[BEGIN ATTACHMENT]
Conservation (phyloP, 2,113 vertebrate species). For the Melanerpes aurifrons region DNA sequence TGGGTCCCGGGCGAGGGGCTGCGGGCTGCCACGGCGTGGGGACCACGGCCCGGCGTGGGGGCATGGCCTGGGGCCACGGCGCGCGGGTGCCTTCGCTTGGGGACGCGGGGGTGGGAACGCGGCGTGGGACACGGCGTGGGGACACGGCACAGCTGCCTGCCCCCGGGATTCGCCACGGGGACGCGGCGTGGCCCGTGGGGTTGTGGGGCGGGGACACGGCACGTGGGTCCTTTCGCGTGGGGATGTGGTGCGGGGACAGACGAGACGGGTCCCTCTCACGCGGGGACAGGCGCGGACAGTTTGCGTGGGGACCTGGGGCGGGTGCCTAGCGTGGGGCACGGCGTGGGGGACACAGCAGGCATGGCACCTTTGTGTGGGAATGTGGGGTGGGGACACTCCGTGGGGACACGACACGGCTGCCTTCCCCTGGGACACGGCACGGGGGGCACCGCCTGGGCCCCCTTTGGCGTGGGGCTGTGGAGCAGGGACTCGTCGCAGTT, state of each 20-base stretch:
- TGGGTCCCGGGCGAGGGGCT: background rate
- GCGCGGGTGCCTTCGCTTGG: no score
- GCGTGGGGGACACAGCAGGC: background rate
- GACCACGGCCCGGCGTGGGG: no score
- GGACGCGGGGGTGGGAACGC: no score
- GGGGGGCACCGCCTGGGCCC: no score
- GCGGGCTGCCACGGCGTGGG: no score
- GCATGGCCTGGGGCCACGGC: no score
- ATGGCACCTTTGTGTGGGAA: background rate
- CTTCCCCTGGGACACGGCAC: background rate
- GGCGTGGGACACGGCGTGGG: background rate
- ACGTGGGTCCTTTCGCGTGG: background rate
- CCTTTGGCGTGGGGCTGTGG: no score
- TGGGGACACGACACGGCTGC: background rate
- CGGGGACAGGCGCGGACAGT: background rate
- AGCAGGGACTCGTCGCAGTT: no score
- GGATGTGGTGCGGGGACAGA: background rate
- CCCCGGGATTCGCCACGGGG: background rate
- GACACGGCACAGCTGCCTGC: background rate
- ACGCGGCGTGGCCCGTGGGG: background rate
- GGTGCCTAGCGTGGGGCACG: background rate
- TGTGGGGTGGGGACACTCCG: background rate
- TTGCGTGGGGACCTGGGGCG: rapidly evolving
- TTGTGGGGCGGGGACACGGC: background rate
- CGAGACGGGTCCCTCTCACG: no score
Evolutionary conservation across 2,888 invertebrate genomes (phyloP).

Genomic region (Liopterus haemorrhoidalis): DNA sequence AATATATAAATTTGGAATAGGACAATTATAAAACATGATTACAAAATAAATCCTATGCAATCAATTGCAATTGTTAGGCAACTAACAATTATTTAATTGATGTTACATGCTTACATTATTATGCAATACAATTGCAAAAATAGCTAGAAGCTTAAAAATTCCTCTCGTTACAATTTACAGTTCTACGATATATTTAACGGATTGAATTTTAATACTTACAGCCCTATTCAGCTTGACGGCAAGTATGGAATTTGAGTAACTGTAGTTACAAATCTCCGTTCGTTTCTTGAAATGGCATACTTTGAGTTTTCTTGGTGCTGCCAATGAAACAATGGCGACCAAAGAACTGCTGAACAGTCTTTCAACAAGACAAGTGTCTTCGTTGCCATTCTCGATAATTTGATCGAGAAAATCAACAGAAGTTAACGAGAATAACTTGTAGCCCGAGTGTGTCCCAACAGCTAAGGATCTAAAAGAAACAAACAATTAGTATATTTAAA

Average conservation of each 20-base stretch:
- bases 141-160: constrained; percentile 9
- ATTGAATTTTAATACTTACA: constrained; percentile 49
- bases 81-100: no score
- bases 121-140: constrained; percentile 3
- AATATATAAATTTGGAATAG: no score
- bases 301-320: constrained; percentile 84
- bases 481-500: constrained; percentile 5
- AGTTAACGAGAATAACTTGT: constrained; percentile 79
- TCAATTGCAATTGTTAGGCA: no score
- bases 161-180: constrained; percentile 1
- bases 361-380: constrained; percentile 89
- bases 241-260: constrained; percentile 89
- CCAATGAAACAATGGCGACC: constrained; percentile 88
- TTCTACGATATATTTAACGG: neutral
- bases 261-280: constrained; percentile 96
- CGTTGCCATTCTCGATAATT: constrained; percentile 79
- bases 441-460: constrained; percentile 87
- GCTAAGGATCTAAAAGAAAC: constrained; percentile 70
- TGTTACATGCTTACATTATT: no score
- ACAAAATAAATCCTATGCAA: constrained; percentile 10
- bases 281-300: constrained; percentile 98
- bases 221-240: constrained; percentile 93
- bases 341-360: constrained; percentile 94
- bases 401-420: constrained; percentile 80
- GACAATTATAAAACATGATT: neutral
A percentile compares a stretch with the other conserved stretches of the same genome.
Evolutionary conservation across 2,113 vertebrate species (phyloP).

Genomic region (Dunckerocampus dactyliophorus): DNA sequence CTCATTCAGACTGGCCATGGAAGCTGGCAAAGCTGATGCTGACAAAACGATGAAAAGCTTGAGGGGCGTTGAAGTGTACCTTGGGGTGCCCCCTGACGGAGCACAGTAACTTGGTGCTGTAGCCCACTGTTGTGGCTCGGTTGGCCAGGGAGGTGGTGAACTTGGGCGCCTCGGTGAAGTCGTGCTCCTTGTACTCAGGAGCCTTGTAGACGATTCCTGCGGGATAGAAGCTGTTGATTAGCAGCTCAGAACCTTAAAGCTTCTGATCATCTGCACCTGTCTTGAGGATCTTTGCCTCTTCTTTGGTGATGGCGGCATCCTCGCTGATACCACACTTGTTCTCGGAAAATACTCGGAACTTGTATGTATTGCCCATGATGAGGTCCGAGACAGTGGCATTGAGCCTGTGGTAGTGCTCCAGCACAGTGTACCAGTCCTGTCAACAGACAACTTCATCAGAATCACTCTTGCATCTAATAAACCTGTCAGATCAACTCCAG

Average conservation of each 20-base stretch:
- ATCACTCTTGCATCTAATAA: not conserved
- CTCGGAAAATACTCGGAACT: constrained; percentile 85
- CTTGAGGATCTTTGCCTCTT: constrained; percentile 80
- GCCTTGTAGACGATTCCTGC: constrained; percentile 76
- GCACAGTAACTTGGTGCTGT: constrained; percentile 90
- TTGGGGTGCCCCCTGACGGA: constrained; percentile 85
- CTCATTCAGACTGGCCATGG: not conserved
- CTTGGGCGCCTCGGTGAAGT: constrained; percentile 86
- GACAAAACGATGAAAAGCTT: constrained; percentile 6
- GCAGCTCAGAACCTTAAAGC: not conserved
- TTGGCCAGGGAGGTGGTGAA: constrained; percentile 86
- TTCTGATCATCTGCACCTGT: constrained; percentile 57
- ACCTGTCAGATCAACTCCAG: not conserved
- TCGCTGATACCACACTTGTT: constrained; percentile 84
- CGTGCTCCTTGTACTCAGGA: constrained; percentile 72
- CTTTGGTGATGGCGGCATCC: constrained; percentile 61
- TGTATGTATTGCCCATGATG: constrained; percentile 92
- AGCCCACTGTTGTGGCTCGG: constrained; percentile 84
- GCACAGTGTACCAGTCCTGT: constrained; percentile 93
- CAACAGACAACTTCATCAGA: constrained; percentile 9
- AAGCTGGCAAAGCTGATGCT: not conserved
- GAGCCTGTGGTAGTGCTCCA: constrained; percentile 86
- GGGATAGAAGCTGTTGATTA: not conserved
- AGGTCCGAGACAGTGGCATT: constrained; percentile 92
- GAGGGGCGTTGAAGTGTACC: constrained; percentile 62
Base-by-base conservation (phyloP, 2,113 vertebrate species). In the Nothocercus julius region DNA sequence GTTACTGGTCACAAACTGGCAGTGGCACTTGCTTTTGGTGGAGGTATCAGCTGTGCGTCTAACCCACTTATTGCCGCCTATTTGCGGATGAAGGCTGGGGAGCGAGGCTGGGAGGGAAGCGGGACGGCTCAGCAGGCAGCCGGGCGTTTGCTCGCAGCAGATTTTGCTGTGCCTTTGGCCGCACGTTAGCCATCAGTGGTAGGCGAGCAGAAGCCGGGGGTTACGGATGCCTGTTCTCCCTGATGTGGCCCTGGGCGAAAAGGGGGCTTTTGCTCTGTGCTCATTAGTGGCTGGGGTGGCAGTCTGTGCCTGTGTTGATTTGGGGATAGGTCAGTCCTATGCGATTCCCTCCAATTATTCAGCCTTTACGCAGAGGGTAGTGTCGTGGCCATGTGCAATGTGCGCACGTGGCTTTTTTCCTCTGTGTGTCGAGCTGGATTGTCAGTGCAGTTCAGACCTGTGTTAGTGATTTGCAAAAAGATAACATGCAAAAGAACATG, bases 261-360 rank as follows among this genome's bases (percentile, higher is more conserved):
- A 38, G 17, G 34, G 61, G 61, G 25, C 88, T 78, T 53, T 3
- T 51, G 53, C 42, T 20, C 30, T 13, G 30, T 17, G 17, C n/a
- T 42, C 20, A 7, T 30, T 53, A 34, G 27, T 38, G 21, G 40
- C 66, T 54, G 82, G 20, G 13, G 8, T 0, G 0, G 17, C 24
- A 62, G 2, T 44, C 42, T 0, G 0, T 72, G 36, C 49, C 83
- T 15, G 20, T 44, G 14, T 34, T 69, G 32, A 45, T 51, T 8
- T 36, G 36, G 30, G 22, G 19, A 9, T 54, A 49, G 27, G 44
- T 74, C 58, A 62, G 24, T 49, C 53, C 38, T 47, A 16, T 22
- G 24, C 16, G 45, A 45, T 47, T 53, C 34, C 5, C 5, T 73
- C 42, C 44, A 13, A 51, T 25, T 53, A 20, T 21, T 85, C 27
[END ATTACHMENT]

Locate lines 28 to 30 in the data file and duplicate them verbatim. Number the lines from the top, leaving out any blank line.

Genomic region (Liopterus haemorrhoidalis): DNA sequence AATATATAAATTTGGAATAGGACAATTATAAAACATGATTACAAAATAAATCCTATGCAATCAATTGCAATTGTTAGGCAACTAACAATTATTTAATTGATGTTACATGCTTACATTATTATGCAATACAATTGCAAAAATAGCTAGAAGCTTAAAAATTCCTCTCGTTACAATTTACAGTTCTACGATATATTTAACGGATTGAATTTTAATACTTACAGCCCTATTCAGCTTGACGGCAAGTATGGAATTTGAGTAACTGTAGTTACAAATCTCCGTTCGTTTCTTGAAATGGCATACTTTGAGTTTTCTTGGTGCTGCCAATGAAACAATGGCGACCAAAGAACTGCTGAACAGTCTTTCAACAAGACAAGTGTCTTCGTTGCCATTCTCGATAATTTGATCGAGAAAATCAACAGAAGTTAACGAGAATAACTTGTAGCCCGAGTGTGTCCCAACAGCTAAGGATCTAAAAGAAACAAACAATTAGTATATTTAAA

Average conservation of each 20-base stretch:
- bases 141-160: constrained; percentile 9